In addition, positive self-talk is not the source of good tennis, in the same way that negative self-talk will not in itself ‘make’ us play poor tennis. Both are simply symptoms. Simply changing the nature of our inner dialogue will not automatically affect our play because it leaves our inner reality untouched. Our inner reality is a reflection of our consciousness and our consciousness ultimately determines how we see things.
The third option
Positive and negative are two separate ends of the same spectrum; one will lead to another and although there does not appear to be a third choice, there is.
We can instead choose to see things as they are. Positivity and negativity are our personal perspectives, if things happen according to plan, then I am positive. Conversely, if things happen that I do not want, then I will be negative. But either way, the reality remains the same.
Some players have natural ‘management skills and they will be the ones who are considered mentally tough; however, even they will struggle at times. Moreover, managing this situation may allow them to perform to their potential at times, but it will not help them be happier individuals.
It is hard for the mind to understand that the body requires no verbal instruction, but that is the reality. How we learned to walk, an extremely complex motor skill, clearly illustrates that the body can learn very efficiently and effortlessly without verbal instruction.
The zone state
In addition, all chatter negatively affects our focus by taking us away from this present moment. All dialogue and thought is past or future and if we really want to be present we have to drop both
The only way to enter the zone state is to drop all dialogue; both positive and negative. The body performs best when the mind is totally silent and not interfering. All dialogue interferes with the body’s sensitivity and the more sensitive we are to our body the better we will be able to respond to whatever challenges that present themselves during the course of a competitive match.
It is not easy for us to find this silence, but before we can find it we need to recognize that silence is what we aspire to because it is only in silence that we are totally in our bodies and it is when we totally in tune with our body will peak athletic performance happen to us.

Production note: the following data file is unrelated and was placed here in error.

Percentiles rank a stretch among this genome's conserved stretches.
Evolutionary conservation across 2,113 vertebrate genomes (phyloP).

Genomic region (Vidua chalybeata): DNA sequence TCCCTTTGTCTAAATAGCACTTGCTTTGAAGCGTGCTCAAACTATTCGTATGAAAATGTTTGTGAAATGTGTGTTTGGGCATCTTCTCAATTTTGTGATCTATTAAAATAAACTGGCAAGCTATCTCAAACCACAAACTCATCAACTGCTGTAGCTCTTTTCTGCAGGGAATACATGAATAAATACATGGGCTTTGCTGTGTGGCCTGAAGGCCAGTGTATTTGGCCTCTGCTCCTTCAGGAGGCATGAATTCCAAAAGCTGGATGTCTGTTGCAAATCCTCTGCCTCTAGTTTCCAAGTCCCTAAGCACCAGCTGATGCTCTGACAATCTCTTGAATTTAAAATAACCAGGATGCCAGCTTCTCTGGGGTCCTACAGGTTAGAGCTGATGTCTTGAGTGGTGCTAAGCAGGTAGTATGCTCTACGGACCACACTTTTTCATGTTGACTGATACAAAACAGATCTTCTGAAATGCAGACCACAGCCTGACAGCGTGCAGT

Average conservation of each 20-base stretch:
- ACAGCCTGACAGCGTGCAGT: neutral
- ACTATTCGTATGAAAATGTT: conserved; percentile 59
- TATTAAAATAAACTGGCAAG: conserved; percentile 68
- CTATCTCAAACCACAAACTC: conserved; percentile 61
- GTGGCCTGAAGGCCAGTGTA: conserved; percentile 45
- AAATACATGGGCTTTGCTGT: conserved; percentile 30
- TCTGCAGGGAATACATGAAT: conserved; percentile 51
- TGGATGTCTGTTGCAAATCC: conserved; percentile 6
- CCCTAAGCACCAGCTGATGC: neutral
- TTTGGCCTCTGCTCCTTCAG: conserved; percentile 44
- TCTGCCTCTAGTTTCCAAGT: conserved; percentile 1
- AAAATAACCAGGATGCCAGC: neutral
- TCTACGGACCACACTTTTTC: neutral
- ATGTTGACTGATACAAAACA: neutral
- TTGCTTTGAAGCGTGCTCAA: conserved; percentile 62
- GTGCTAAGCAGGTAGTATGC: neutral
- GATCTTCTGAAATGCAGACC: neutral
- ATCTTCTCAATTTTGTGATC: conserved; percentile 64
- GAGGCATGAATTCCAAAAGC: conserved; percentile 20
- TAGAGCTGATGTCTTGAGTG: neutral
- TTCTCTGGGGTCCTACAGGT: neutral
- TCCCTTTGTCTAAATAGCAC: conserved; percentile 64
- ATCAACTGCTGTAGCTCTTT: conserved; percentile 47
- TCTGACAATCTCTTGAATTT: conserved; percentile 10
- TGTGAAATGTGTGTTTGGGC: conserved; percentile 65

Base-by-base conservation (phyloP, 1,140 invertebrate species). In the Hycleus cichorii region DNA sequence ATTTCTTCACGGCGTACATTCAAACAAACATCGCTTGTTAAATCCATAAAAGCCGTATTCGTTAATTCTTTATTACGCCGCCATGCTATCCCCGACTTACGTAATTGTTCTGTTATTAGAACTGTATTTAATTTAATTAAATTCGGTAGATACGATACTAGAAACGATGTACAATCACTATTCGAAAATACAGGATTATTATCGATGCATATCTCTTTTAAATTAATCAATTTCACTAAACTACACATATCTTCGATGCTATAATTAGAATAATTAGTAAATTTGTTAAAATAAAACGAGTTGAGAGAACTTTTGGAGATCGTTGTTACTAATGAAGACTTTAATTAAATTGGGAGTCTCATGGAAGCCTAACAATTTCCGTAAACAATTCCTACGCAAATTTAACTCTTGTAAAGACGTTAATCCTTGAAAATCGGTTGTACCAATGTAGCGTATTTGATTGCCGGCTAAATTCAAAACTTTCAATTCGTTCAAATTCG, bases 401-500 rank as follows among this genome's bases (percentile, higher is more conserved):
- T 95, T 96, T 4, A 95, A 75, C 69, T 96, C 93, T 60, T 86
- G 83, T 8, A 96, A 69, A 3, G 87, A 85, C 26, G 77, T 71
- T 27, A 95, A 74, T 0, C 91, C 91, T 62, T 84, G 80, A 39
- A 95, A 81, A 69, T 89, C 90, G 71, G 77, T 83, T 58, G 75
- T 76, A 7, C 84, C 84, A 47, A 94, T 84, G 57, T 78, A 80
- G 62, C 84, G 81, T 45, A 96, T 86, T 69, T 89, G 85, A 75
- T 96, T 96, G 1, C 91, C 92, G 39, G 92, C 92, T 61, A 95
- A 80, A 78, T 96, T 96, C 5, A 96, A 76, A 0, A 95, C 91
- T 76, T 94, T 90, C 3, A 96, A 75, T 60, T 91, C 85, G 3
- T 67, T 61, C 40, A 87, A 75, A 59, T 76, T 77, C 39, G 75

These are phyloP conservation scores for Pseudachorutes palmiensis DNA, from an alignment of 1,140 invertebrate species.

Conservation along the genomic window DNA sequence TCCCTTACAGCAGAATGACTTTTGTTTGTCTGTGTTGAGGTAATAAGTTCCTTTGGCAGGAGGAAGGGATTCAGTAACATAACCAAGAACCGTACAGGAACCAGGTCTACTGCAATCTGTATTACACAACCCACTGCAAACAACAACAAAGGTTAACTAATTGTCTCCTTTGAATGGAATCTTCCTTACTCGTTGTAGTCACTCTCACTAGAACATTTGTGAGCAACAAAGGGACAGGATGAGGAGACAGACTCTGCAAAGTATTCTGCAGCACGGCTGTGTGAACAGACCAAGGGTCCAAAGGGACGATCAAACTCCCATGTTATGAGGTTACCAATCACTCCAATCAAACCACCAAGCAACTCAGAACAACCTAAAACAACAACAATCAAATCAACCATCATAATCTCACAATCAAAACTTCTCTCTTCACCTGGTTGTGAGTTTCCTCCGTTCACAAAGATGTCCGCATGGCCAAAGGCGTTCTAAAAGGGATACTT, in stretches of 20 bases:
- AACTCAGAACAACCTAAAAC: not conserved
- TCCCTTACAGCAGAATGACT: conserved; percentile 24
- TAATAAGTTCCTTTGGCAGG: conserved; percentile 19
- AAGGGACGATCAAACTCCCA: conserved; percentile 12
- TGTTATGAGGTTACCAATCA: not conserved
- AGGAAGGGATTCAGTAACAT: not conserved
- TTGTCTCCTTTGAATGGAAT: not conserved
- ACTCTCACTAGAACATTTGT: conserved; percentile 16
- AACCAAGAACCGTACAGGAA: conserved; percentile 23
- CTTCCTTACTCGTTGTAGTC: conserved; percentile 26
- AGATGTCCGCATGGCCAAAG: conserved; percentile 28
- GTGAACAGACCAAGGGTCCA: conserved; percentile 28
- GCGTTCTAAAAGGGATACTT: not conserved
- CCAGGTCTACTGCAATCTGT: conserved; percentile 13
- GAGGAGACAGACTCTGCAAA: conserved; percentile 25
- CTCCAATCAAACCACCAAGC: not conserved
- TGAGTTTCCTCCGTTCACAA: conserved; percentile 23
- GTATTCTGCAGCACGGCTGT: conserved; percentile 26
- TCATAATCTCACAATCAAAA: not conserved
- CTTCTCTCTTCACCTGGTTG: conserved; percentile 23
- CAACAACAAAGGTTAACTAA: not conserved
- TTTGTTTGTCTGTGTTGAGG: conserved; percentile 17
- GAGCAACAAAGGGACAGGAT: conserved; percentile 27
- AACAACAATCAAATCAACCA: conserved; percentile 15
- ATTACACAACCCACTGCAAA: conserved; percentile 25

The zone state is proof positive that playing ‘out of our mind’ can allow us to reach peak athletic performance. However, the zone state is not a state the mind is comfortable with because the mind is about control and the zone state happens when the mind is dropped and we allow our instincts to take over. The problem is mind never willing wants to give up control and that is why peak athletic performance is so elusive.
Ultimately the struggle is between the ego and our true selves and the mind is the tool of the ego; but we so identify with the mind that we think we are the mind and so how can we give it up? The truth is that we are not the mind, the mind is simply a tool we have at our disposal and at times this tool is extremely helpful in achieving certain goals and at other times it becomes a huge hindrance to our performance.
We are the workman who gets to decide which tool to use when. For playing competitive sports to the best of our athletic ability (especially as far as execution goes when the ball is in play) we need to put the mind aside and trust in the body and allow it to express itself fully and without fear. Since this finely-tuned ‘tool’ has been trained, on some level it knows exactly what to do and when to do it; it needs no instruction from the controlling mind.
Can you trust enough to drop the mind go?